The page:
Leather Maskmaking

With Halloween on the way, I wanted to make a mask for a costume and thought it would be a good excuse to try leather maskmaking.  I’d used leather before in bookbinding and enjoyed working with the material, so it only seemed natural to have a go at using it for masks as well. 

The Leather Arrives

 

There was slightly more leather included in the delivery than I expected, but that just means I’ll have more to experiment with…

trimsoak

Leather mask making seems fairly simple.  Soak the leather.  Form the leather.  Dry the leather.  Paint the leather.  I’m sure it gets more complicated when you want to engrave or singe designs into the surface, but for the moment it’s easy enough to make a form.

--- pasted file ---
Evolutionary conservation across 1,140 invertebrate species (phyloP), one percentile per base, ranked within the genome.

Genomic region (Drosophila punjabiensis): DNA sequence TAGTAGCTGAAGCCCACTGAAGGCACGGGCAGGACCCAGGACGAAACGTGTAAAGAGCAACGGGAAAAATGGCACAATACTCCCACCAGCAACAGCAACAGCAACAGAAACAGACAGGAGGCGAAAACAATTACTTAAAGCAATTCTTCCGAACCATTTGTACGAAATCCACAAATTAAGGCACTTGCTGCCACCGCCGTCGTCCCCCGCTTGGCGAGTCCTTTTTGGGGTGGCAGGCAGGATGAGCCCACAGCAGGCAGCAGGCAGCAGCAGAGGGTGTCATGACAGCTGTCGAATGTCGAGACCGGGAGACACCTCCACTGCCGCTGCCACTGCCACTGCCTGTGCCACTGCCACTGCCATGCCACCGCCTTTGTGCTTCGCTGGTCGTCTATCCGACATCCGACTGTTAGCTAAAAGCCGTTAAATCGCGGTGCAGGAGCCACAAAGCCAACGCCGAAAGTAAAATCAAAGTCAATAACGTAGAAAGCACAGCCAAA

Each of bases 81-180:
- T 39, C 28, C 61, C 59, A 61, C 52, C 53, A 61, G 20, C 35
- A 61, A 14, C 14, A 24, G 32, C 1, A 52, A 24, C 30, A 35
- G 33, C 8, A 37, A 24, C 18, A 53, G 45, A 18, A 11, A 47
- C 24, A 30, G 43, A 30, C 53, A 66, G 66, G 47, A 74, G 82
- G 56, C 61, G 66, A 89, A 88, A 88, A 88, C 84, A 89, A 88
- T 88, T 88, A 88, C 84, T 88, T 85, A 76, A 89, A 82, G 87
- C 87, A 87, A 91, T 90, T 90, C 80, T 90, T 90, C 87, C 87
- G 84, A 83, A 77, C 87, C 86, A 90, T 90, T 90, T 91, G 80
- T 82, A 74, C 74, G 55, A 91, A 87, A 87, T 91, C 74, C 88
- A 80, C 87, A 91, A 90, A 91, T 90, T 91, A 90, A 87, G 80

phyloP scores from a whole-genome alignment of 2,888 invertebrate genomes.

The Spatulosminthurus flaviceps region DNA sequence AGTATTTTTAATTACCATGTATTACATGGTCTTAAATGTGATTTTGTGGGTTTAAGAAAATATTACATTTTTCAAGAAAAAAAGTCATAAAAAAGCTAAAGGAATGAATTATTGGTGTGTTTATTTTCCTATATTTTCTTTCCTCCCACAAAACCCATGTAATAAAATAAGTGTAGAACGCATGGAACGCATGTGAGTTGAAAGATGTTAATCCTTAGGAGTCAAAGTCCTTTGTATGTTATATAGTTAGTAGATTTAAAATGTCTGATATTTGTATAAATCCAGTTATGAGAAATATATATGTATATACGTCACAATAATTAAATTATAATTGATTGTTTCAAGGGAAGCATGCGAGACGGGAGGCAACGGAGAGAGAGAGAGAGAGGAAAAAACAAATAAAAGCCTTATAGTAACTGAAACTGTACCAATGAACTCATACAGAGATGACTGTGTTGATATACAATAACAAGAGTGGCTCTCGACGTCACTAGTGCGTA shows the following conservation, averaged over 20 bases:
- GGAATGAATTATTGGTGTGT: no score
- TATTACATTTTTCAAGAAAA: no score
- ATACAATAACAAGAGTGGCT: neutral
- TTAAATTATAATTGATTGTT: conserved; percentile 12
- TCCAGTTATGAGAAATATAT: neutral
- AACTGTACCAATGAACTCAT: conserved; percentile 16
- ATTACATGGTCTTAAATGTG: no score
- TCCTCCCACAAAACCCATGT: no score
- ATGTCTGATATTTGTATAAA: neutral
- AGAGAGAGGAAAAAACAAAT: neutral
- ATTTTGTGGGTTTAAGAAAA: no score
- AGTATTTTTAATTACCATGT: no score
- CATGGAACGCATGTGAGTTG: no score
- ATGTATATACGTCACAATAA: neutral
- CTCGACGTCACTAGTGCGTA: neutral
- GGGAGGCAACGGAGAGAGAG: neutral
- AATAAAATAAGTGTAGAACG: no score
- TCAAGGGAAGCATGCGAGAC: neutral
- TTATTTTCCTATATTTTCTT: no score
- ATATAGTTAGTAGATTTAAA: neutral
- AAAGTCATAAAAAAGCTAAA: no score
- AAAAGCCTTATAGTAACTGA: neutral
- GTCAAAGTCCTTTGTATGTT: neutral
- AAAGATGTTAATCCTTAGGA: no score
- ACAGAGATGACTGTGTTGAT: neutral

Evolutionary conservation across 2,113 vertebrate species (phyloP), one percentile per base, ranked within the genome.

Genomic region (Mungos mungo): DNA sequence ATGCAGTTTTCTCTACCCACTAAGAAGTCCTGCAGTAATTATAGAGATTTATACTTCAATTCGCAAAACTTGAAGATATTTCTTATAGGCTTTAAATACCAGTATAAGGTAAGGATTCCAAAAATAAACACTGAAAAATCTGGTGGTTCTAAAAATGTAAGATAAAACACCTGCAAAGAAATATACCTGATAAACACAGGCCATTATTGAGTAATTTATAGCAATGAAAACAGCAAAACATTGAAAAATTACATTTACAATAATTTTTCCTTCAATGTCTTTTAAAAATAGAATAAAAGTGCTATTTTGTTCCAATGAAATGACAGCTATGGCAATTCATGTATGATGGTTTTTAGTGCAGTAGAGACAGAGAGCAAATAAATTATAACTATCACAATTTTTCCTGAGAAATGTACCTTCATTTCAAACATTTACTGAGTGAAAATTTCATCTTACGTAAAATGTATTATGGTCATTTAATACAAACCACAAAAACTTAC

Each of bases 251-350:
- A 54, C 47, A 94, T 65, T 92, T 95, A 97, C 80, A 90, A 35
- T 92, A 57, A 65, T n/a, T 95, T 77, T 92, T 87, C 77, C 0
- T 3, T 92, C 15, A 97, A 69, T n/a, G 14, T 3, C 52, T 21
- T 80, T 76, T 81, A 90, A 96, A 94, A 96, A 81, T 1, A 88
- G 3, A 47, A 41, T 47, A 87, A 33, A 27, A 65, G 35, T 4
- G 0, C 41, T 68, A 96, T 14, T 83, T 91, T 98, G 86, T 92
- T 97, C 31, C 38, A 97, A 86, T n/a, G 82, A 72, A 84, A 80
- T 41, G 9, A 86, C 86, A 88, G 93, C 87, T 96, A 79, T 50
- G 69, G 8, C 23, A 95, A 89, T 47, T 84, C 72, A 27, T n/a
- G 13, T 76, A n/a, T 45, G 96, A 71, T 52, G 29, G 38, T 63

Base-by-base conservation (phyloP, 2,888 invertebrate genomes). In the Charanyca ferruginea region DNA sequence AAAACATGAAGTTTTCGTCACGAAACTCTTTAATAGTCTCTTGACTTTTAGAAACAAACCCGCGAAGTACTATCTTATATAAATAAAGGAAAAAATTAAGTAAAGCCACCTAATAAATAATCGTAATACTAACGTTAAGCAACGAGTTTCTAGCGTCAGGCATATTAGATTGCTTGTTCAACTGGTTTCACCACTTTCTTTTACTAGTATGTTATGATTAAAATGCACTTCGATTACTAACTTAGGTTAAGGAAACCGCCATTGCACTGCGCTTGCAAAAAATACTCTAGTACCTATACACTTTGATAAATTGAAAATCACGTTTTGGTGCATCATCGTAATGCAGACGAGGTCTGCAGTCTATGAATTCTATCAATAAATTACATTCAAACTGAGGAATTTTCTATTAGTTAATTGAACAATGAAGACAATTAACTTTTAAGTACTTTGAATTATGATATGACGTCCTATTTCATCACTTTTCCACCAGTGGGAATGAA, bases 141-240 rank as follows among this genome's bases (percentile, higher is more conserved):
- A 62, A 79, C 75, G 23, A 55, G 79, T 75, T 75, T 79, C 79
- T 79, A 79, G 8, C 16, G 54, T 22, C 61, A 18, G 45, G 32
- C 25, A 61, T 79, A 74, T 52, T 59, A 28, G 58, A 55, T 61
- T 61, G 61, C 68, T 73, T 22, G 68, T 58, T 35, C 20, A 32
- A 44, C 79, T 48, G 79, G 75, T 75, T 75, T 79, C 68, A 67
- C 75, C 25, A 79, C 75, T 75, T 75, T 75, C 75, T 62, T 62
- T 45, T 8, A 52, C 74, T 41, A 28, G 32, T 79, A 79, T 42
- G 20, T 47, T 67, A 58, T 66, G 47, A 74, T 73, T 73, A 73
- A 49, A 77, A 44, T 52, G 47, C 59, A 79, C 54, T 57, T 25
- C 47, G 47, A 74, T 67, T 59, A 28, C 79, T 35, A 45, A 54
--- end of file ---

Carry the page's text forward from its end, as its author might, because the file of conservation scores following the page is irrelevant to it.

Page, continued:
Leather Stag Mask

My first leather mask was an antlered half face mask with a rather large nose.  I’d been watching the new Hannibal TV show, so Will Graham’s nightmare stag may well have crept into my subconcious only to be released in mask form, but it took a friend to point out the link!

Black Leather Stag Mask

The painted leather stag mask.

I had an odd-shaped piece of leather left over from where I’d cut out the stag, so I turned it into a smaller horned mask:

Leather Horned Mask

I actually like the form of this one more than the stag.  For a start it’s less likely to poke people’s eyes out when they stand near you.

You’d think I’d start making the mask for the costume after that, but no: further distration ensued.  I’d been wanting to make a Bioshock Splicer mask for a while, but thought the ears would be too delicate for a papier mache.  Would it work in leather instead?

Leather Splicer Mask  Leather Splicer Mask

Yes, yes it does.

I should point out the kitchen roll in the second photo is actually supporting the cheeks while they dry in position.  Glamorous, I know, but I ran out of ramekins.

Conclusion: leather maskmaking is FUN, and will be happening again shortly.

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